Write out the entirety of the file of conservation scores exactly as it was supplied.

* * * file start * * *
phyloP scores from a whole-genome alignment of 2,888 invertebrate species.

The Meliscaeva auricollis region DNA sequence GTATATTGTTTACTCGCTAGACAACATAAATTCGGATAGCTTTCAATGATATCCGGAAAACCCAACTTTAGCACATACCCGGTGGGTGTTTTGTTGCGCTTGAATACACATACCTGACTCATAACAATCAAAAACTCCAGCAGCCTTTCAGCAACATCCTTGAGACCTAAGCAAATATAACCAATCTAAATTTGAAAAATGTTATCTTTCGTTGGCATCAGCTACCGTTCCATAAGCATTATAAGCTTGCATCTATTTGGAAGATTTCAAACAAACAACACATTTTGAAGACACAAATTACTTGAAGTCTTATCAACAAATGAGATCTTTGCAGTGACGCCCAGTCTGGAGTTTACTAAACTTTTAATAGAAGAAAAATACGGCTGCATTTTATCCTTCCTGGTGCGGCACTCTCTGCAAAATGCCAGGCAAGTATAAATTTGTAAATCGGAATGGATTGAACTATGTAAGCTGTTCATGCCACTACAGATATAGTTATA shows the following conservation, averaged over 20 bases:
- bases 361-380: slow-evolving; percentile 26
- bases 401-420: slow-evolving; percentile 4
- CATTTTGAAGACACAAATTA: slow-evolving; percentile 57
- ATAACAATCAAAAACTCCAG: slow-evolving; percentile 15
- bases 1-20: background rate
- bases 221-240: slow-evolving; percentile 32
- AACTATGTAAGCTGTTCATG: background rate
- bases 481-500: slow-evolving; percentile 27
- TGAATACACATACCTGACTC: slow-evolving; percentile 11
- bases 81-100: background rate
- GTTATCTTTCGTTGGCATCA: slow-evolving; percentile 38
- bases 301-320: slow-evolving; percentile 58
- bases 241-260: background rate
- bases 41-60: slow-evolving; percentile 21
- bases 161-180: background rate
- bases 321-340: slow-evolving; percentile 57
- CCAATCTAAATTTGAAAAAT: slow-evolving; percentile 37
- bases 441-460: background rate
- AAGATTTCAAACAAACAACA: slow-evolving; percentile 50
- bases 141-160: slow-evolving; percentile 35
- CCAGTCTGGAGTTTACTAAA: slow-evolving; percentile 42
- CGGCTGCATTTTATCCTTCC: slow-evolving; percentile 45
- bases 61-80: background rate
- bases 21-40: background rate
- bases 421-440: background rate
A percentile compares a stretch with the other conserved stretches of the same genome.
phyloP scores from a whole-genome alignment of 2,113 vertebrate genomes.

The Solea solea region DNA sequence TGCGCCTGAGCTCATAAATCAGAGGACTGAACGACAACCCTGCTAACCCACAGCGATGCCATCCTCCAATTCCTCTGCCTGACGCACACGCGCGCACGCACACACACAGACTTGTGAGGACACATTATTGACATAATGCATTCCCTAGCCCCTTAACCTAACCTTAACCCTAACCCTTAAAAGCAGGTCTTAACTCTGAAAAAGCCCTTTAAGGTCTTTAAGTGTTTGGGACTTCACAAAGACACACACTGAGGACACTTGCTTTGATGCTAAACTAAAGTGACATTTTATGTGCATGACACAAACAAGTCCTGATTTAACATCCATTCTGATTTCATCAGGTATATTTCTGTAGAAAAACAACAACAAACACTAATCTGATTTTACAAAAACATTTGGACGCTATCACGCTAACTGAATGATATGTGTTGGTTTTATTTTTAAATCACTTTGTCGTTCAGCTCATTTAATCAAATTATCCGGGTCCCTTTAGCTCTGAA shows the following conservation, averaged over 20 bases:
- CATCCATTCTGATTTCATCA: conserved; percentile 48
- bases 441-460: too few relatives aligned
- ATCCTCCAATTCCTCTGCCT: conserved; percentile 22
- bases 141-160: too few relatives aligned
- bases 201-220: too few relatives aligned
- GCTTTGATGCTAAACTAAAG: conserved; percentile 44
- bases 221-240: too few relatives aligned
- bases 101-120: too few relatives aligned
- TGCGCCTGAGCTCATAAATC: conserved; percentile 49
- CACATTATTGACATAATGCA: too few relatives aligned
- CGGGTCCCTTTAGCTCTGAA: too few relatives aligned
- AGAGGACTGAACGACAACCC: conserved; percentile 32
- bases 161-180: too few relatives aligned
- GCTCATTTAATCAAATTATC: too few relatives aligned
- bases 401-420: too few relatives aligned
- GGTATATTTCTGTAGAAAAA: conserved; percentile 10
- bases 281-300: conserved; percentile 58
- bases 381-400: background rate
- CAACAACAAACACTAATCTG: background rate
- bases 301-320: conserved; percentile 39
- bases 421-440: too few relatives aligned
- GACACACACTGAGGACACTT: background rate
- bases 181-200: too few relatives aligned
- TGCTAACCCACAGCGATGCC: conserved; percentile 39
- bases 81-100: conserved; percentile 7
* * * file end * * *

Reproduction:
phyloP scores from a whole-genome alignment of 2,888 invertebrate species.

The Meliscaeva auricollis region DNA sequence GTATATTGTTTACTCGCTAGACAACATAAATTCGGATAGCTTTCAATGATATCCGGAAAACCCAACTTTAGCACATACCCGGTGGGTGTTTTGTTGCGCTTGAATACACATACCTGACTCATAACAATCAAAAACTCCAGCAGCCTTTCAGCAACATCCTTGAGACCTAAGCAAATATAACCAATCTAAATTTGAAAAATGTTATCTTTCGTTGGCATCAGCTACCGTTCCATAAGCATTATAAGCTTGCATCTATTTGGAAGATTTCAAACAAACAACACATTTTGAAGACACAAATTACTTGAAGTCTTATCAACAAATGAGATCTTTGCAGTGACGCCCAGTCTGGAGTTTACTAAACTTTTAATAGAAGAAAAATACGGCTGCATTTTATCCTTCCTGGTGCGGCACTCTCTGCAAAATGCCAGGCAAGTATAAATTTGTAAATCGGAATGGATTGAACTATGTAAGCTGTTCATGCCACTACAGATATAGTTATA shows the following conservation, averaged over 20 bases:
- bases 361-380: slow-evolving; percentile 26
- bases 401-420: slow-evolving; percentile 4
- CATTTTGAAGACACAAATTA: slow-evolving; percentile 57
- ATAACAATCAAAAACTCCAG: slow-evolving; percentile 15
- bases 1-20: background rate
- bases 221-240: slow-evolving; percentile 32
- AACTATGTAAGCTGTTCATG: background rate
- bases 481-500: slow-evolving; percentile 27
- TGAATACACATACCTGACTC: slow-evolving; percentile 11
- bases 81-100: background rate
- GTTATCTTTCGTTGGCATCA: slow-evolving; percentile 38
- bases 301-320: slow-evolving; percentile 58
- bases 241-260: background rate
- bases 41-60: slow-evolving; percentile 21
- bases 161-180: background rate
- bases 321-340: slow-evolving; percentile 57
- CCAATCTAAATTTGAAAAAT: slow-evolving; percentile 37
- bases 441-460: background rate
- AAGATTTCAAACAAACAACA: slow-evolving; percentile 50
- bases 141-160: slow-evolving; percentile 35
- CCAGTCTGGAGTTTACTAAA: slow-evolving; percentile 42
- CGGCTGCATTTTATCCTTCC: slow-evolving; percentile 45
- bases 61-80: background rate
- bases 21-40: background rate
- bases 421-440: background rate
A percentile compares a stretch with the other conserved stretches of the same genome.
phyloP scores from a whole-genome alignment of 2,113 vertebrate genomes.

The Solea solea region DNA sequence TGCGCCTGAGCTCATAAATCAGAGGACTGAACGACAACCCTGCTAACCCACAGCGATGCCATCCTCCAATTCCTCTGCCTGACGCACACGCGCGCACGCACACACACAGACTTGTGAGGACACATTATTGACATAATGCATTCCCTAGCCCCTTAACCTAACCTTAACCCTAACCCTTAAAAGCAGGTCTTAACTCTGAAAAAGCCCTTTAAGGTCTTTAAGTGTTTGGGACTTCACAAAGACACACACTGAGGACACTTGCTTTGATGCTAAACTAAAGTGACATTTTATGTGCATGACACAAACAAGTCCTGATTTAACATCCATTCTGATTTCATCAGGTATATTTCTGTAGAAAAACAACAACAAACACTAATCTGATTTTACAAAAACATTTGGACGCTATCACGCTAACTGAATGATATGTGTTGGTTTTATTTTTAAATCACTTTGTCGTTCAGCTCATTTAATCAAATTATCCGGGTCCCTTTAGCTCTGAA shows the following conservation, averaged over 20 bases:
- CATCCATTCTGATTTCATCA: conserved; percentile 48
- bases 441-460: too few relatives aligned
- ATCCTCCAATTCCTCTGCCT: conserved; percentile 22
- bases 141-160: too few relatives aligned
- bases 201-220: too few relatives aligned
- GCTTTGATGCTAAACTAAAG: conserved; percentile 44
- bases 221-240: too few relatives aligned
- bases 101-120: too few relatives aligned
- TGCGCCTGAGCTCATAAATC: conserved; percentile 49
- CACATTATTGACATAATGCA: too few relatives aligned
- CGGGTCCCTTTAGCTCTGAA: too few relatives aligned
- AGAGGACTGAACGACAACCC: conserved; percentile 32
- bases 161-180: too few relatives aligned
- GCTCATTTAATCAAATTATC: too few relatives aligned
- bases 401-420: too few relatives aligned
- GGTATATTTCTGTAGAAAAA: conserved; percentile 10
- bases 281-300: conserved; percentile 58
- bases 381-400: background rate
- CAACAACAAACACTAATCTG: background rate
- bases 301-320: conserved; percentile 39
- bases 421-440: too few relatives aligned
- GACACACACTGAGGACACTT: background rate
- bases 181-200: too few relatives aligned
- TGCTAACCCACAGCGATGCC: conserved; percentile 39
- bases 81-100: conserved; percentile 7